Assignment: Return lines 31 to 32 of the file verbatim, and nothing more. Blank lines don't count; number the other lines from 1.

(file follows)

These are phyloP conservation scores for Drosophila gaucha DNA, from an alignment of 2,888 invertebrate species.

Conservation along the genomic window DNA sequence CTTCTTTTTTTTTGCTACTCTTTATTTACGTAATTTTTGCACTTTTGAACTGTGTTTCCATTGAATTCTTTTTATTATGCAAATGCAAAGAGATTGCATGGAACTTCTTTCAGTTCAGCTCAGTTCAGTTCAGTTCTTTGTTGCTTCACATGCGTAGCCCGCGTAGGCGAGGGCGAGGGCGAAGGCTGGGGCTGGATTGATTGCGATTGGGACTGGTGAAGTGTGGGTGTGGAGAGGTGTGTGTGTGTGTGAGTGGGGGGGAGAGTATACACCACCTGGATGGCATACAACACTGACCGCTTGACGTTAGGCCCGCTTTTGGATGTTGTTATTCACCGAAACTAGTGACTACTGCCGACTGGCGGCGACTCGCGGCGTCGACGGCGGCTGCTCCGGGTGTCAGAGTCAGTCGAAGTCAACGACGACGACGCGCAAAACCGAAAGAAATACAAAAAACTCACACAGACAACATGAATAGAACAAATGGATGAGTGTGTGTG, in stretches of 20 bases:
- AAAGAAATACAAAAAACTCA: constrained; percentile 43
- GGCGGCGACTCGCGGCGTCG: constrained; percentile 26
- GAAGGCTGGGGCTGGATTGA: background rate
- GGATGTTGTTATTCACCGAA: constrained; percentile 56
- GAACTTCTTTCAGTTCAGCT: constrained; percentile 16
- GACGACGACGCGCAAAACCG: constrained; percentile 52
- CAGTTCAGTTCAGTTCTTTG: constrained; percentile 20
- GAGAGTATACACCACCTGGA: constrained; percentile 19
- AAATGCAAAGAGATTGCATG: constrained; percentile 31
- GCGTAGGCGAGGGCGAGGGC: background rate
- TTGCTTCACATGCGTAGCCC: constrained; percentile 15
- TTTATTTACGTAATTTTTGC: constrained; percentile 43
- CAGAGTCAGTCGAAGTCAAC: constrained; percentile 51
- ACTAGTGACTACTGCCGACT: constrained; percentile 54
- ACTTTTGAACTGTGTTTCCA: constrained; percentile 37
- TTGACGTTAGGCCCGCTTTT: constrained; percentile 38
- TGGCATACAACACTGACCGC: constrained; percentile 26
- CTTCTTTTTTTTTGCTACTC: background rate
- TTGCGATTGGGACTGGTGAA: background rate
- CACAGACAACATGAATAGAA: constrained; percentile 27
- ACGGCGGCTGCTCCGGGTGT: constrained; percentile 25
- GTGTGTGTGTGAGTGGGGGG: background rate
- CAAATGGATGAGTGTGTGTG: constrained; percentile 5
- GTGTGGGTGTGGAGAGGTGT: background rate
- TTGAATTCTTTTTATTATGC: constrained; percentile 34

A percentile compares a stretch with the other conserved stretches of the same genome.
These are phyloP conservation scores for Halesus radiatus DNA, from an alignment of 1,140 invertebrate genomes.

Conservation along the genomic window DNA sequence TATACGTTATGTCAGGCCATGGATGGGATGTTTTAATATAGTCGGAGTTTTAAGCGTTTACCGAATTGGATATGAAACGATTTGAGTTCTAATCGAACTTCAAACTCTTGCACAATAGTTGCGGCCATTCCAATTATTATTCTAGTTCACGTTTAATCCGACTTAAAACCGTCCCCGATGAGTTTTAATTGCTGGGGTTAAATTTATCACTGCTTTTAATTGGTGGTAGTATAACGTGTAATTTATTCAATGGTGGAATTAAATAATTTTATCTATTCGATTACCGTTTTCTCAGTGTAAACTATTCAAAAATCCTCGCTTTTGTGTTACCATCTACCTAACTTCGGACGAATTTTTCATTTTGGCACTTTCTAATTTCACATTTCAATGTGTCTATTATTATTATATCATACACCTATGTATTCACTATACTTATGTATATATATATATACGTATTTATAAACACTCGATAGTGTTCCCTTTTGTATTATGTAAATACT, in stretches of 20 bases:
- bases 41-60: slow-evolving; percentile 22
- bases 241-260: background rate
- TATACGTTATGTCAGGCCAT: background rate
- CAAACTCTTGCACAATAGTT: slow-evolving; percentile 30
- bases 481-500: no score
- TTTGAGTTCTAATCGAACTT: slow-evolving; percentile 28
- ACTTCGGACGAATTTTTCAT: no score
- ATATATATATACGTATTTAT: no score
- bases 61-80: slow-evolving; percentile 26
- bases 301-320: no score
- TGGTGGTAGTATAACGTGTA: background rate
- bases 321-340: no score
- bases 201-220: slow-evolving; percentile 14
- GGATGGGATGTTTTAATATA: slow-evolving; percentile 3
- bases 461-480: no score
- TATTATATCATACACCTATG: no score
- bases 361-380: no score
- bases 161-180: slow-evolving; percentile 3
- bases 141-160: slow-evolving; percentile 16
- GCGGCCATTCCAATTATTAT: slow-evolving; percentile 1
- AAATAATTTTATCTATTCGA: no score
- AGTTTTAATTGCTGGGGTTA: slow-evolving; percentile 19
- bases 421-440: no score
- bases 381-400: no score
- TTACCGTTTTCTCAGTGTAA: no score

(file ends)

- bases 41-60: slow-evolving; percentile 22
- bases 241-260: background rate